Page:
New Delhi: A whopping 1.1 million children in India missed their routine immunisation against measles in 2022, indicating suboptimal surveillance against the disease, according to a new global report by the World Health Organization (WHO) and the US Centers for Disease Control and Prevention (CDC).
Measles is a highly contagious, vaccine-preventable disease that requires high population immunity for transmission to be interrupted.
The report, which included data from 194 countries, marked India among the 10 countries — accounting for 55 per cent worldwide — with the highest number of infants who did not receive the measles-containing vaccine (MCV) MCV1. The 10 countries were India (1.1 million), Nigeria (3 million), Democratic Republic of the Congo (1.8 million), Ethiopia (1.7 million), Pakistan (1.1. million), Angola (0.8 million), Philippines (0.8 million), Indonesia (0.7 million), Brazil (0.5 million), and Madagascar (0.5 million).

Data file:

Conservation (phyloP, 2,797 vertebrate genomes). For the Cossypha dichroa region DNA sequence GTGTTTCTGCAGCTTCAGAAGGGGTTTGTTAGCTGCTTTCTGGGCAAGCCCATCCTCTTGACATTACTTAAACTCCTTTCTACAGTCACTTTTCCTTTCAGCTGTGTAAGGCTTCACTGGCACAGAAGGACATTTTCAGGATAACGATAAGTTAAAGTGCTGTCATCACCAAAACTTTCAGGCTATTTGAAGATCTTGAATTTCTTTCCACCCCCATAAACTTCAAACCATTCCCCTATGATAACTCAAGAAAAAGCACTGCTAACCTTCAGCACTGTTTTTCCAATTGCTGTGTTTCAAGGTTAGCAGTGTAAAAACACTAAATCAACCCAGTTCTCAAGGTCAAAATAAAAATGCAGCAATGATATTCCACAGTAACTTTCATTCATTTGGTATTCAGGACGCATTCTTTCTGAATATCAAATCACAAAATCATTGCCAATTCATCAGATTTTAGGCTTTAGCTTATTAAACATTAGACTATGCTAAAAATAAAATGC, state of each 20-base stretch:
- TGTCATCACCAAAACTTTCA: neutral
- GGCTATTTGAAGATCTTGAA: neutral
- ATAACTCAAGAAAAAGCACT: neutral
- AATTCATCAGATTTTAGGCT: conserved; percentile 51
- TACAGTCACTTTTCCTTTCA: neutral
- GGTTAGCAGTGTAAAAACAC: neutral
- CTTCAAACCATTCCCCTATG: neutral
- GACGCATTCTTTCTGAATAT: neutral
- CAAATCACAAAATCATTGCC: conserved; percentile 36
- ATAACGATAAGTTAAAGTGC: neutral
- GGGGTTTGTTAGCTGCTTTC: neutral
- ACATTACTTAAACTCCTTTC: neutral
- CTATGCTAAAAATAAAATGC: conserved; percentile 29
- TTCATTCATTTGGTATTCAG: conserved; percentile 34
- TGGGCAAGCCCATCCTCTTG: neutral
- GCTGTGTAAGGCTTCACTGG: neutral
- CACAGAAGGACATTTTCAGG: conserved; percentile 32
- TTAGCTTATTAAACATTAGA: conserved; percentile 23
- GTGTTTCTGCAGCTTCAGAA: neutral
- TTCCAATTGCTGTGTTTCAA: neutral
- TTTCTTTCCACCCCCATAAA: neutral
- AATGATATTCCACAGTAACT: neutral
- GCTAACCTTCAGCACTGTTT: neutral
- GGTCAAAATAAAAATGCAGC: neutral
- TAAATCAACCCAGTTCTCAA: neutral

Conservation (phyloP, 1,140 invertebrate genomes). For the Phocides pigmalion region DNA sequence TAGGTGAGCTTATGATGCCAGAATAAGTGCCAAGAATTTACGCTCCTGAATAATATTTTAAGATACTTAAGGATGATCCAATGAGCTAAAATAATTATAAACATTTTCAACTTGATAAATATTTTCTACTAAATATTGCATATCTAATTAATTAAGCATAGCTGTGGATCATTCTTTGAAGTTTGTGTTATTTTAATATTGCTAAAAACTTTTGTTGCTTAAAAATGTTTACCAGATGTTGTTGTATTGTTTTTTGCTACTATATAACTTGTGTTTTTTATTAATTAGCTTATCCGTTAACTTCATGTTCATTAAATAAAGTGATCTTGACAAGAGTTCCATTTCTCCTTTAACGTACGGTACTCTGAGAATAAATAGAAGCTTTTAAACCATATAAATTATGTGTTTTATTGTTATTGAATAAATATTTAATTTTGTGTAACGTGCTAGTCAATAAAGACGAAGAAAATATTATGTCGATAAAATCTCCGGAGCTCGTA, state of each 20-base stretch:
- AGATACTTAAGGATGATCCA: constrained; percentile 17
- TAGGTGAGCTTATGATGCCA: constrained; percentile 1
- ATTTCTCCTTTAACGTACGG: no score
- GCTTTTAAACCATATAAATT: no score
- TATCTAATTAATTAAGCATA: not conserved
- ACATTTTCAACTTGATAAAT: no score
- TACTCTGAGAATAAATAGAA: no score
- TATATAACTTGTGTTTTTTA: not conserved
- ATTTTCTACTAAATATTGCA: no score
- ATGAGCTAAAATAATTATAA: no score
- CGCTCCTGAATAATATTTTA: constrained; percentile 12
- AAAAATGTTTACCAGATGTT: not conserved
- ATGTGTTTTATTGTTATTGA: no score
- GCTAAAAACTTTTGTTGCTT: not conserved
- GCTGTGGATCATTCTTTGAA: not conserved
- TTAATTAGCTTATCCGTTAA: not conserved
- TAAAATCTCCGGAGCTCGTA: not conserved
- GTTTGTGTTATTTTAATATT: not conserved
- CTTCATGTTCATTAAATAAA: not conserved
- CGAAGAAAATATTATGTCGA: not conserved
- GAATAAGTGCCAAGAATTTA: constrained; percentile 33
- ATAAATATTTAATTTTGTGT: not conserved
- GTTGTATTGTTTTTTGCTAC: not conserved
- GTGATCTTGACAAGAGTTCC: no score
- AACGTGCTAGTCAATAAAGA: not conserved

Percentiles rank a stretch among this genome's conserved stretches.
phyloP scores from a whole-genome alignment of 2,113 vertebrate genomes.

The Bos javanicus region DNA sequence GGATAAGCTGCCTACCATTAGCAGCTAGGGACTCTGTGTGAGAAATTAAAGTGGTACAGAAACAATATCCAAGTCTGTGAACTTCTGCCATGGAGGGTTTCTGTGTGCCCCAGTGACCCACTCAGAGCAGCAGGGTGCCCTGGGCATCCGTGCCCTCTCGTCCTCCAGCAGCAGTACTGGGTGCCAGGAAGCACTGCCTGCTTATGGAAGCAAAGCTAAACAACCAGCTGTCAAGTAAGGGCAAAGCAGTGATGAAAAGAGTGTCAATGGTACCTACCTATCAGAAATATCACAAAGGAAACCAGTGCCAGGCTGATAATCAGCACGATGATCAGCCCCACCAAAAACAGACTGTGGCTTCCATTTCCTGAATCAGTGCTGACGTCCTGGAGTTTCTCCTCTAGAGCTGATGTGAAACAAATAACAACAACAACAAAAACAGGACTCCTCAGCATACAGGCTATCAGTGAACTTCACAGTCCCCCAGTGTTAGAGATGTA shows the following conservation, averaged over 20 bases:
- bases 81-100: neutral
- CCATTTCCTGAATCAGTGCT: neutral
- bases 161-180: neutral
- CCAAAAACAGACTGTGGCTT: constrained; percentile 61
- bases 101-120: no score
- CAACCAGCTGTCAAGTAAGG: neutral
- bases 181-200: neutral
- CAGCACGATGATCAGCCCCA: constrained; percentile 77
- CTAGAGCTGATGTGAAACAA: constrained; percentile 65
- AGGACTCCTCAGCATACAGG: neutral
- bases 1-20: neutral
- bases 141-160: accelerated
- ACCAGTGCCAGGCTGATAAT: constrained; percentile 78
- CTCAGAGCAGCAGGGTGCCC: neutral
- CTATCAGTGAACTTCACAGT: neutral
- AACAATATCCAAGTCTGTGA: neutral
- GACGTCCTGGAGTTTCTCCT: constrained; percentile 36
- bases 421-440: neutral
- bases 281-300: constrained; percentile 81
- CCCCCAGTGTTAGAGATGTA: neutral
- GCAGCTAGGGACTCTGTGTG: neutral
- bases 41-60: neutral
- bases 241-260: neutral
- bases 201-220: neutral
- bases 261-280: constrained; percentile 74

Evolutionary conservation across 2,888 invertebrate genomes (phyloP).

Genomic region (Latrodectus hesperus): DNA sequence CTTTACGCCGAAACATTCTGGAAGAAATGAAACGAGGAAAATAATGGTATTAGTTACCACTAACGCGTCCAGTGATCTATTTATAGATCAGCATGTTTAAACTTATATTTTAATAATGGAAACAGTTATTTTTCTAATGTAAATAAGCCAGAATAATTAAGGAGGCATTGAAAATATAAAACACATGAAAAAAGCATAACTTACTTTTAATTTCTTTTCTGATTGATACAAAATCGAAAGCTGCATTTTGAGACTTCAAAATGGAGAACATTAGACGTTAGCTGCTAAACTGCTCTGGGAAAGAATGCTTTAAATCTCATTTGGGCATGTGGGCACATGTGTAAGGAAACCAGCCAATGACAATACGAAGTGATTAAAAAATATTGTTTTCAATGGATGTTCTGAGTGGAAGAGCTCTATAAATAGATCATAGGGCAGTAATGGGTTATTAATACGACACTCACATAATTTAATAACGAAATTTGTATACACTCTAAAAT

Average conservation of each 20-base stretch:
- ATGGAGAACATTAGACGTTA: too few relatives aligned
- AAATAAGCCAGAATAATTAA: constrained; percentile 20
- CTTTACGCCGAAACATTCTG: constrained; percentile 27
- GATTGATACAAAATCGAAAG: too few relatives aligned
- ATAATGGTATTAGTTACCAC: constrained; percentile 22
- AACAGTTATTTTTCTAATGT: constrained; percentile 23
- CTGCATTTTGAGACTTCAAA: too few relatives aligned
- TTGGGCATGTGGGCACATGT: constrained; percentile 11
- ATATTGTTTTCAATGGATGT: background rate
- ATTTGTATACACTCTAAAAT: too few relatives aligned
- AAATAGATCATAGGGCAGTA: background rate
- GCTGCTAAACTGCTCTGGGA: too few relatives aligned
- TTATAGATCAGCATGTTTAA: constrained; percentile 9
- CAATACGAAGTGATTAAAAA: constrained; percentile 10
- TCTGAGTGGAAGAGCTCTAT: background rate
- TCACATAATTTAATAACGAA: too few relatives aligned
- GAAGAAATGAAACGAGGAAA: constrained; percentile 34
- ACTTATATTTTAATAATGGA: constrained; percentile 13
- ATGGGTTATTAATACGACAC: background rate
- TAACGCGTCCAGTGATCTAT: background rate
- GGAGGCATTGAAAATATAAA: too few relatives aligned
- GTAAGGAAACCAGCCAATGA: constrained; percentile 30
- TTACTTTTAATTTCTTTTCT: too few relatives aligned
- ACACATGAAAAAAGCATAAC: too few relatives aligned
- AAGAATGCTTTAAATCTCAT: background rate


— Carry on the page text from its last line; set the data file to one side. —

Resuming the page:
With 40,967 cases, India was reported among the 37 countries that experienced significant outbreaks in 2022,compared with 22 countries in 2021.
Globally, 33 million children missed a measles vaccine dose in 2022 — nearly 22 million missed their first dose and an additional 11 million missed their second dose. Immunisation against measles worldwide reached its lowest levels since 2008 during the pandemic, resulting in an estimated 9 million measles cases (18 per cent increase) and 136,000 estimated measles deaths (43 per cent increase) in 2022 compared with 2021.
“The increase in measles outbreaks and deaths is staggering, but unfortunately, not unexpected given the declining vaccination rates we’ve seen in the past few years,” said John Vertefeuille, director of CDC’s Global Immunization Division.
“Measles cases anywhere pose a risk to all countries and communities where people are under-vaccinated. Urgent, targeted efforts are critical to prevent measles disease and deaths,” he added.
The report urged countries to find and vaccinate all children against measles and other vaccine-preventable diseases.
“To continue progress toward measles elimination, all children should receive 2 MCV doses to address pandemic-related immunity gaps and measles surveillance should be strengthened,” the report said.